The isomerisation process involves the transformation of one molecular structure into another (isomer) whose component atoms are the same but arranged in a different geometrical structure. Since isomers may differ greatly in physical and chemical properties, isomerisation offers the possibility of converting less desirable compounds into isomers with desirable properties, in particular to convert n-paraffins into iso-paraffins, thereby increasing the octane of the hydrocarbon stream. The main fields of application of isomerisation are:

ISOMERISATION of normal butane into isobutane ISOMERISATION of pentanes and hexanes into higher- branched isomers

Since branched isomers have a higher antiknock quality than the corresponding linear paraffins, this form of isomerisation is important for the production of motor fuels.

In addition to the above applications, isomerisation is applied for the conversion of ortho-xylene and meta- xylene into para- xylene, used for the manufacturing of polester fibres.

Isomerisation of low molecular weight paraffins has been commercially applied for many years. After extensive laboratory work had been carried out during the 1930s, World War 2 prompted the development of the laboratory processes into full- scale commercial units in order to meet the demand for isobutane necessary for the manufacture of large amounts of alkylate. While the first butane isomerisation unit went on stream in late 1941, by the end of the war nearly 40 butane isomerisation units were in operation in the USA and the Caribbean. Two pentane and two light naphtha isomerisation units also came on stream towards the end of the war to provide an additional source of blending aviation gasoline.

Though butane isomerisation has maintained its importance, present day interest isomerisation is specially focussed on the upgrading of fractions containing C5 Pentane and C6 Hexane for use as motor gasoline components. This application has been prompted by the world drive to remove the lead additives gradually from motor gasoline in order to reduce air pollution. The octane loss caused by the removal or reduction of lead antiknock additives can be compensated for by isomerisation of pentane/hexane paraffin fraction of the light gasoline fractions.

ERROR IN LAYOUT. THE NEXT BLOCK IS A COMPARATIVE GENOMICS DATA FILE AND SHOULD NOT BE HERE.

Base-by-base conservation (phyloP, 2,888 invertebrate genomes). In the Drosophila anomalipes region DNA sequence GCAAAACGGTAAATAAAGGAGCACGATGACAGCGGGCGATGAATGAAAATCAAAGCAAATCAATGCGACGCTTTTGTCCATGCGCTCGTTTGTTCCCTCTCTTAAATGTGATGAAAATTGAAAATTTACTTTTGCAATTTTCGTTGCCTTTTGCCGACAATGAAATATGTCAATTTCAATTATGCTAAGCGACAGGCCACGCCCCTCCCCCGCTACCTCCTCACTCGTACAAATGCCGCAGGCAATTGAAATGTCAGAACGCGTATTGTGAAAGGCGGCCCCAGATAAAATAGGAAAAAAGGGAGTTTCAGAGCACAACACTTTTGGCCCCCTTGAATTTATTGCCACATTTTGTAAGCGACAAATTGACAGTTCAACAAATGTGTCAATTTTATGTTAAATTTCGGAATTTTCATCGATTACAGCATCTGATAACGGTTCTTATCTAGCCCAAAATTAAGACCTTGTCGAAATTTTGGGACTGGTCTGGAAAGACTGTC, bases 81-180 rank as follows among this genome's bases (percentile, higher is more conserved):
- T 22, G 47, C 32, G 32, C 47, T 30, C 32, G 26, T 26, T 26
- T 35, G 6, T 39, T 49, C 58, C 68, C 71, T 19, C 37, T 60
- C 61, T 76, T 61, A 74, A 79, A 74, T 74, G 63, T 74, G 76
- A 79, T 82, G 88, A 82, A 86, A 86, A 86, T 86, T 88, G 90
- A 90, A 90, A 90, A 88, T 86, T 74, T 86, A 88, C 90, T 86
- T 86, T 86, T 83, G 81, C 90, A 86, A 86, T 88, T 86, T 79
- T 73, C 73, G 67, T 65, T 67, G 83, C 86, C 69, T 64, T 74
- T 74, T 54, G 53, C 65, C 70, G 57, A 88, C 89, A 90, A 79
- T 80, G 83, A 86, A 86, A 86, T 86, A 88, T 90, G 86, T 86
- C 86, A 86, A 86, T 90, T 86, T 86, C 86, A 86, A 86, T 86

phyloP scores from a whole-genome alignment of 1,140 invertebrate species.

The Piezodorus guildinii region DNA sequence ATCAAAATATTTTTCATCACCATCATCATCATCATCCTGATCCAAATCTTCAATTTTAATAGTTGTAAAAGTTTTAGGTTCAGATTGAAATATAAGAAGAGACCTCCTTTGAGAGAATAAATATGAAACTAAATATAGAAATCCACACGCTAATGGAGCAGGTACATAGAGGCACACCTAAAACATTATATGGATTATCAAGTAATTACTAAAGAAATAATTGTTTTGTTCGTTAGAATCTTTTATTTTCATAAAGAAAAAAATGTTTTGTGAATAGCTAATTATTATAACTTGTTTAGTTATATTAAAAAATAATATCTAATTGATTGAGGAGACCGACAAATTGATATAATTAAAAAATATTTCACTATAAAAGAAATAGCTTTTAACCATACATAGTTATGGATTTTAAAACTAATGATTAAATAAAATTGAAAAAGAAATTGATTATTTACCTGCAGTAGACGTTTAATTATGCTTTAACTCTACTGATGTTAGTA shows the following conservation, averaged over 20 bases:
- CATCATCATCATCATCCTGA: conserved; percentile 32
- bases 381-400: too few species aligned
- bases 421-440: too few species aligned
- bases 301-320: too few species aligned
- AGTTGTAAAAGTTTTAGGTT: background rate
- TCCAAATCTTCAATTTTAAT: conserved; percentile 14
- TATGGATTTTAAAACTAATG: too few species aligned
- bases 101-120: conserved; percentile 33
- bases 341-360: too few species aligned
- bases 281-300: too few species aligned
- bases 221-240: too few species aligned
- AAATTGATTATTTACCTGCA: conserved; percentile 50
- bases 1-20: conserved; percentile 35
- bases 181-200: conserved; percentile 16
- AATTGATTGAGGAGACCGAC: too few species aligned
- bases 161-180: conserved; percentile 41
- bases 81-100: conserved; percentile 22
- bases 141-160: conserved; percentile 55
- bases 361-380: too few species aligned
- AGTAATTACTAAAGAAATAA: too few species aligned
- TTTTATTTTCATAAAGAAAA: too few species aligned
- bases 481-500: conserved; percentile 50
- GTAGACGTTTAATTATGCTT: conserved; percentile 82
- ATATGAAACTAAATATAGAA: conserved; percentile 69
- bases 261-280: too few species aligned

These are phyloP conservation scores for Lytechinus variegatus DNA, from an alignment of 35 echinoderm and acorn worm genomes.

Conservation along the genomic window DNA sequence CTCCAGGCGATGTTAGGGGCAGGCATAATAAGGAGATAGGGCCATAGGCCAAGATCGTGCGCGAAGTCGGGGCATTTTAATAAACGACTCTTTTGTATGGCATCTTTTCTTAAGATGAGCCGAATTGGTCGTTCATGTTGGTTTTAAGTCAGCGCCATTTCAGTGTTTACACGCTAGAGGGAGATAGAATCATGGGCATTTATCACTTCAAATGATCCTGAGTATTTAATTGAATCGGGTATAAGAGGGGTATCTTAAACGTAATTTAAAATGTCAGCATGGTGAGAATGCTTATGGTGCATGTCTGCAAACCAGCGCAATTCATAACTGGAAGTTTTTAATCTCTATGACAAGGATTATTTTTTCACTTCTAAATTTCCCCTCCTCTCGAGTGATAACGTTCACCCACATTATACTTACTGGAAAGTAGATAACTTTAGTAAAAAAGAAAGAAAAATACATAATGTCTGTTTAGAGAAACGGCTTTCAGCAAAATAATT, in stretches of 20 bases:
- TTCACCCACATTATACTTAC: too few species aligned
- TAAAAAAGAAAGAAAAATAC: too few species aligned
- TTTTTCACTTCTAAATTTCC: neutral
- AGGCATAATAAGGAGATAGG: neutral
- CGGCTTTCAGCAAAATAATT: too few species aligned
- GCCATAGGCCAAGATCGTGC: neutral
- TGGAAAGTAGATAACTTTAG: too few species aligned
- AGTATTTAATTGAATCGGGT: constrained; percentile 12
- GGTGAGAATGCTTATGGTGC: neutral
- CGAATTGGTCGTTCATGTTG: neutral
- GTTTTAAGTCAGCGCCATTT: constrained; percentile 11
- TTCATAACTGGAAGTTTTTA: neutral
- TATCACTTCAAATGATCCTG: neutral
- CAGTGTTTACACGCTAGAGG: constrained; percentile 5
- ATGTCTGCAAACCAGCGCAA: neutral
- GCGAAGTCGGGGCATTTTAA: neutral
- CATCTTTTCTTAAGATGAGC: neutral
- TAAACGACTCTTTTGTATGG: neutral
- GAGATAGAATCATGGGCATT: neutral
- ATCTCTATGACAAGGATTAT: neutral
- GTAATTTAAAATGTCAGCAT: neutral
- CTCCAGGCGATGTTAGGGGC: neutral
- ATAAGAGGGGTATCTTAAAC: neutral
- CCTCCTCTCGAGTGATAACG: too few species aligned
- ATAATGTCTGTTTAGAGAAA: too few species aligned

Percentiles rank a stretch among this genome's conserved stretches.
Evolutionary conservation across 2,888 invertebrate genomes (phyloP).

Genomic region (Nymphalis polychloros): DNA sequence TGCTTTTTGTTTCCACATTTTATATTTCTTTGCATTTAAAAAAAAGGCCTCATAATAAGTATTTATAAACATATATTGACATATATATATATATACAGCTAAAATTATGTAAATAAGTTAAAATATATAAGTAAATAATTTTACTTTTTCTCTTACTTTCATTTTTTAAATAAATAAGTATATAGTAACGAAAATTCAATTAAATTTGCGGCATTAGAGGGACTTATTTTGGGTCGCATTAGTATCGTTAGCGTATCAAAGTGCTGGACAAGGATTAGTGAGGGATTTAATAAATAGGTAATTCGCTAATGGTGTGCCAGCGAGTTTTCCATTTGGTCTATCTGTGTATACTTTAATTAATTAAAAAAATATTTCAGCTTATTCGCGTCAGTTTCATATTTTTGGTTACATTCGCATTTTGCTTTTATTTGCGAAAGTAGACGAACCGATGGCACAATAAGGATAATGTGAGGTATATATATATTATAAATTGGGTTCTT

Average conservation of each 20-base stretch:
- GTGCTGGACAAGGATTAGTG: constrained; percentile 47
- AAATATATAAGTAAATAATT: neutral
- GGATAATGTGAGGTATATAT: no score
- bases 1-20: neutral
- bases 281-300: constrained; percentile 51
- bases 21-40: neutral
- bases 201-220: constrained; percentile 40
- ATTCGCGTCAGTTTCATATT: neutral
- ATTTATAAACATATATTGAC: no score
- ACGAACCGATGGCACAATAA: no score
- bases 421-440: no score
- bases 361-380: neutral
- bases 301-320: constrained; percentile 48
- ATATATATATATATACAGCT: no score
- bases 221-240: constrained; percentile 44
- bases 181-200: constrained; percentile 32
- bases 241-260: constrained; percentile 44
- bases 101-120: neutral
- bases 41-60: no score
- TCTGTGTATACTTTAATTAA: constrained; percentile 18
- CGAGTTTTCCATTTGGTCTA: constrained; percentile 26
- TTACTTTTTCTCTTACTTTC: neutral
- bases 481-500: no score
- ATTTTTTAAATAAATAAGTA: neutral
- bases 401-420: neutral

Description: isomerization process
Figure 5: Typical Isomerization Process

Isomerisation technology has also improved substantially due to the hard work of many technologist. In order to achieve the low temperature necessary to obtain an acceptable yield of isomers, the Catalyst systems used in the early units were based on aluminium chloride in some form. These catalyst systems, however, had the drawback of being highly corrosive and difficult to handle. In recent years, catalyst of a different type have come in use. These are solid catalysts consisting of a support having an acidic carrier and a hydrogenation function, frequently a noble metal. Modern isomerisation units utilise these dual- function catalysts and operate in the vapour phase and the presence of hydogen. For these reasons, these process are called hydro- isomerisation processes.

The first hydro- isomerisation unit was introduced in 1953 by UOP, followed in 1965 by the first BP one, while in 1970 the first Shell hydro-isomerisation (HYSOMER) unit was started up. At present the following hydro-isomerisation processes are commercially available:

●      UOP BUTAMER for butane isomerisation

●      UOP PENEX for pentane/hexane isomerisation

●      BP C4 isomerisation for butane isomerisation

●      BP C5/C6 isomerisation for pentane/hexane isomerisation

●      SHELL Hysomer for pentane/hexane isomerisation

All these processes takes place in the vapour phase on a fixed bed catalyst containing platinum on a solid carrier.

As an example, the Shell Hysomer process will be briefly described. The liquid feedstock is pentane/hexane from light naphtha. naphtha splitters are widely used to split light naphtha, heavy naphtha and also LPG. The light naphtha (C5/C6) is combined with the recycle gas/ fresh gas mixture. The resultant combined reactor feed is routed to a feed/ effluent heat exchanger, where it is heated and completely vaporised by the effluent of the reactor. The vapourised combined reactor feed is further heated to the desired reactor inlet temperature in the reactor charge heater. The hot charge enters the Hysomer reactor at the top and flows downwards through the catalyst bed, where a portion of normal and mono- branched paraffins is converted into higher branched (high octane) components. Temperature rise from the heat of reaction release is controlled by a cold quench gas injection into the reactor. Reactor effluent is cooled and subsequently separated in the product separator into two streams: a liquid product (isomerate) and a recycle gas stream returning to the reactor via the recycle gas compressor.

The catalyst is a dual function catalyst consisting of platinum on a zeolite basis, highly stable and regenerable.

Temperatures and pressure vary in a range of 230 – 285 0C and 13-30 bar, C5/C6 content in product relative to that in feed is 97% or better, and octane upgrading ranges between 8 and 10 points, depending on feedstock quality.  The Hysomer process can be integrated with catalytic reformer, resulting in substantial equipment savings, or with iso-normal separation processes which allows for a complete conversion of pentane/hexane mixtures into isoparaffin mixtures. An interesting application in this field is the total isomerisation process (TIP) in which the isomerisation is completely integrated with a Union Carbide molecular sieve separation process or the naphtha IsoSiv Process by UOP.

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